We shall be using hand-language to cue the dog to respond. You can develop your own language but you need to be able to communicate:

This part of your body
Move this part now
Do not move this part

I like to slide my hands towards the “this” goal – such as a front leg, and when my hand has arrived it changes. A flat hand indicates a move, and a “spider-hand (just the finger tips) indicates a don’t move.

Most of our hand contact has indicated a move away signal, so teach the dog to hold position may be new for some dogs.

You will see in the video I work with the dogs on a table, but you can sit on the floor. I use a tongue-click to mark the desired responses, which allows both hands to be clicker-free, and I always collect the food and feed in position. This is conditioned to the tongue-click. You may need to teach this first.

Helen compiled a video of handling and the exercises. This Lesson we shall only work in the stand, so you need not go beyond 9 mins when we move onto the sit.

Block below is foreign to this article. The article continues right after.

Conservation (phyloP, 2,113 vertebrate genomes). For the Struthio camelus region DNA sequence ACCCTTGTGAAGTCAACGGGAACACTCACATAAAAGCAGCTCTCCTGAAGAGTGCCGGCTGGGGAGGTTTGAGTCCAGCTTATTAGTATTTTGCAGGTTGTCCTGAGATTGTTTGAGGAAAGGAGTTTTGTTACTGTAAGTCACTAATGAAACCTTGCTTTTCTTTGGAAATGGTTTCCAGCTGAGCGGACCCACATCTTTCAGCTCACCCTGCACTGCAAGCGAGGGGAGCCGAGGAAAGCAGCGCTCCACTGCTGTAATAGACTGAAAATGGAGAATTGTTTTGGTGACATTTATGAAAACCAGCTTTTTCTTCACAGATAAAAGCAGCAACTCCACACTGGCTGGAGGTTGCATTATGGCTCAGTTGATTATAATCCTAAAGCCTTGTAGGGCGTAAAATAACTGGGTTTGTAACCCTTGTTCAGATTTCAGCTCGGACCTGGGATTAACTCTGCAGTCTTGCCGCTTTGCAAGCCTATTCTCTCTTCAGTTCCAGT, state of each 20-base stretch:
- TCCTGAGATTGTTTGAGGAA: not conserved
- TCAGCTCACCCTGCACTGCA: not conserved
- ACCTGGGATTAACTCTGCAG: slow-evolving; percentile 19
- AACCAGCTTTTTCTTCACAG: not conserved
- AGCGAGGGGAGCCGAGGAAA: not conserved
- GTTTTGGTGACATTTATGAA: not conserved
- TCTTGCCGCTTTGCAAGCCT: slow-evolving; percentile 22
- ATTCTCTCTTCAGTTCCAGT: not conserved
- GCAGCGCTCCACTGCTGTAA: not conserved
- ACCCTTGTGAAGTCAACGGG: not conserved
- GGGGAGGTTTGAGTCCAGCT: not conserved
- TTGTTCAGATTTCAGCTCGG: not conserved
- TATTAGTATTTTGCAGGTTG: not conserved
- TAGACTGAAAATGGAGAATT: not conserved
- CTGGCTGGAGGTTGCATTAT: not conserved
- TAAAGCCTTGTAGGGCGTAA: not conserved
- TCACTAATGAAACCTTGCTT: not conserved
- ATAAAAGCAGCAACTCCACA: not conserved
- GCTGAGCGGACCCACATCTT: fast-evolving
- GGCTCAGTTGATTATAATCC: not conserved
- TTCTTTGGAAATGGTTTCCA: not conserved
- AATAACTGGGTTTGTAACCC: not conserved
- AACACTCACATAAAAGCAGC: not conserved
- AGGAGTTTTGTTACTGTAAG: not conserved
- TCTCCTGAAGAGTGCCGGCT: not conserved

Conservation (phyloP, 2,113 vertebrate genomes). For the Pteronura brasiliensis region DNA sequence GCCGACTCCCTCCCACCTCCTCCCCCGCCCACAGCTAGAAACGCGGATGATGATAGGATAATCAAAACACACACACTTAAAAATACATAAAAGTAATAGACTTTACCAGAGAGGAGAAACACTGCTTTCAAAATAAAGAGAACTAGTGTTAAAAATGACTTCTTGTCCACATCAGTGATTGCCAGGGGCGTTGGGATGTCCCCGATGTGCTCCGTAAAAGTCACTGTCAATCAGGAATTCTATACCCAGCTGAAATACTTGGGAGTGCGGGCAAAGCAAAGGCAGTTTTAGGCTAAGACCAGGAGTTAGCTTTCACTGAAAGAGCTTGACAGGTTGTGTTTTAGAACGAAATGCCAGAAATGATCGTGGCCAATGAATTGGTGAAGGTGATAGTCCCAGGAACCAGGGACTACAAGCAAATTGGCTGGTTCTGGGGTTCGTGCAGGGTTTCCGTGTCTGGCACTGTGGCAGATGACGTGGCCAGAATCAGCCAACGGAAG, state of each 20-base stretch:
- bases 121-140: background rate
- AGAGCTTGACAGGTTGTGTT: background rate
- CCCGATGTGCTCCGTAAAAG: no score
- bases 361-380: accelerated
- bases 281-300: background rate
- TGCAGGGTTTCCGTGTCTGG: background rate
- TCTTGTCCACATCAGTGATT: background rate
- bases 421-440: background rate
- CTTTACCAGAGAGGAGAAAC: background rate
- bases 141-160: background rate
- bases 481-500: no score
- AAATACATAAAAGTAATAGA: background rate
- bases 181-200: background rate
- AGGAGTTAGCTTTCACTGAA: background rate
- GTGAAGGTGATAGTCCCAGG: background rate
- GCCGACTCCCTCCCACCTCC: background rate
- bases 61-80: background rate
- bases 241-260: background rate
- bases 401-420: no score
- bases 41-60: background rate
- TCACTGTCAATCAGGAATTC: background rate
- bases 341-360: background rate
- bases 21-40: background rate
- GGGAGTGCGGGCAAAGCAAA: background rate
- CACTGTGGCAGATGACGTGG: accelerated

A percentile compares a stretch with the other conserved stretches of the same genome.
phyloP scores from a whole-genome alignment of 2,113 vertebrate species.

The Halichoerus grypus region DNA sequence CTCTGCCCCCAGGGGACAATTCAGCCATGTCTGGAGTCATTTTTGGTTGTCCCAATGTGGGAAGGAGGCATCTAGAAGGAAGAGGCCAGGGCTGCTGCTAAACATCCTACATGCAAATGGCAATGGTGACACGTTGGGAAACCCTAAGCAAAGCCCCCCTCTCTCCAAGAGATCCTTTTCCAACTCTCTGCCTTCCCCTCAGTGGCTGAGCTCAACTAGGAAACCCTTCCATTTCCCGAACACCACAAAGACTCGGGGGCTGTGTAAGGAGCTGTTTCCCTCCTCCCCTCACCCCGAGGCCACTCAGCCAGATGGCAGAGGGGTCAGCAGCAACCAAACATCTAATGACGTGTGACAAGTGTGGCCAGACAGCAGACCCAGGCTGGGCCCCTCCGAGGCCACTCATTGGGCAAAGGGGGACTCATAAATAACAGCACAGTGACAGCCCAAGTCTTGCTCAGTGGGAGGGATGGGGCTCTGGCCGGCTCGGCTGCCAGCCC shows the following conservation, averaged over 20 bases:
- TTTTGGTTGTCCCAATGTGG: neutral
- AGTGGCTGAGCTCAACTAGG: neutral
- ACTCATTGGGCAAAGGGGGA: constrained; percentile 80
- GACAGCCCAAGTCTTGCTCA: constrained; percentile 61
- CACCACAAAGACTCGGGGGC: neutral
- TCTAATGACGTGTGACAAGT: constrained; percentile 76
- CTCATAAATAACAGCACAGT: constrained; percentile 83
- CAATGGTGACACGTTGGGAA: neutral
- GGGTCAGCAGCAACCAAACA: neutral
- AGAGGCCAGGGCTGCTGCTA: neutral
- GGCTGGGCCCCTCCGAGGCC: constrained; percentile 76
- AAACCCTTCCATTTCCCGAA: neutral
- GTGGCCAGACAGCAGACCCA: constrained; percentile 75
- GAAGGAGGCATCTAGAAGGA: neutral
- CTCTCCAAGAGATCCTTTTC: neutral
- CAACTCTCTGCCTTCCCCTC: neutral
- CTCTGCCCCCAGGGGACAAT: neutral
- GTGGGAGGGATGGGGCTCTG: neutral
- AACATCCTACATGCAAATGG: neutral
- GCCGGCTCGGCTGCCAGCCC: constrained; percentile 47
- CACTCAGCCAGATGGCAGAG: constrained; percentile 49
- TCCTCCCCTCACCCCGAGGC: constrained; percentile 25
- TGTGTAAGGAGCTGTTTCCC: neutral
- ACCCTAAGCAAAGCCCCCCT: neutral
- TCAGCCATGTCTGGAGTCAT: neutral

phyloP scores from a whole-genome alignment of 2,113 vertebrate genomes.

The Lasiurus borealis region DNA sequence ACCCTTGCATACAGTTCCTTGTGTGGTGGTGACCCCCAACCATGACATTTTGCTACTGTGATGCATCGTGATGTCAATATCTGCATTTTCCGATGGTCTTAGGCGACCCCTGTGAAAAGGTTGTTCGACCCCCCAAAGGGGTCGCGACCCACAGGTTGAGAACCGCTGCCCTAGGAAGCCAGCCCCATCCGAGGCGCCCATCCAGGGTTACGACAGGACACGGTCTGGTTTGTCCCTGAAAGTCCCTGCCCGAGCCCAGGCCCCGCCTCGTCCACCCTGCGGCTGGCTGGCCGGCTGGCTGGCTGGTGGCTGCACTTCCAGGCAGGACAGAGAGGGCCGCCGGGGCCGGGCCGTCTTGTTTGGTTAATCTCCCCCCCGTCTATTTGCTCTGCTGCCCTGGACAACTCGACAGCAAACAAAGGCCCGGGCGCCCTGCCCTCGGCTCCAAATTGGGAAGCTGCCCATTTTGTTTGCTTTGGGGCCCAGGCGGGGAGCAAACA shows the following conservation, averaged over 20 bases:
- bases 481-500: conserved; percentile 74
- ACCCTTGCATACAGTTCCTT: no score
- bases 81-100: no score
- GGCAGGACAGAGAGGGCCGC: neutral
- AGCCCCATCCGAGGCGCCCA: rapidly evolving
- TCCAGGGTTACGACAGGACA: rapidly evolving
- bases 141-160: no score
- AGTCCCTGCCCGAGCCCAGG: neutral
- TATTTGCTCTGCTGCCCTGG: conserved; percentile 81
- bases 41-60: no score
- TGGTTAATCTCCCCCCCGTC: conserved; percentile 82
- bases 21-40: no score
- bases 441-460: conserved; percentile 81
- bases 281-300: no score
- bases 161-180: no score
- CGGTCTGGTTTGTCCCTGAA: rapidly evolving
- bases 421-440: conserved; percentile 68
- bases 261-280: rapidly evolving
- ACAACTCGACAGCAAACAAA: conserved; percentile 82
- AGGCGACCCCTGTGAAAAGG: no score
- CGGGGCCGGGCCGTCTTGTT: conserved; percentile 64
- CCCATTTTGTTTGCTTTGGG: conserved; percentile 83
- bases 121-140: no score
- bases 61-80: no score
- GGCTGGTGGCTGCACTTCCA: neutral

Firstly build your hand-language vocabulary. Learn to place each leg where you would like it, teach the dog to maintain that position, and stand back to take a view of the key points.

https://www.youtube.com/watch?v=d6qp5gaIKXA&feature=youtu.be

 

When placing the feet to the ideal balance spots, you should adjust them from the higher part of the limbs not the lower. The front leg should be moved from the upper arm, the rear leg from the thigh.

Feel for resistance and re-adjustment and listen to the dog’s body. We are not looking for perfect positioning yet, but we are looking to learn how to position and where to position.

Key Exercises

There are three key exercises to developing the fitness in this position:

1. Balance

We are going to ask the dog to balance on three legs. You will lift each leg individually as shown in the video, seeking a relaxed leg that is not weight bearing on your hand.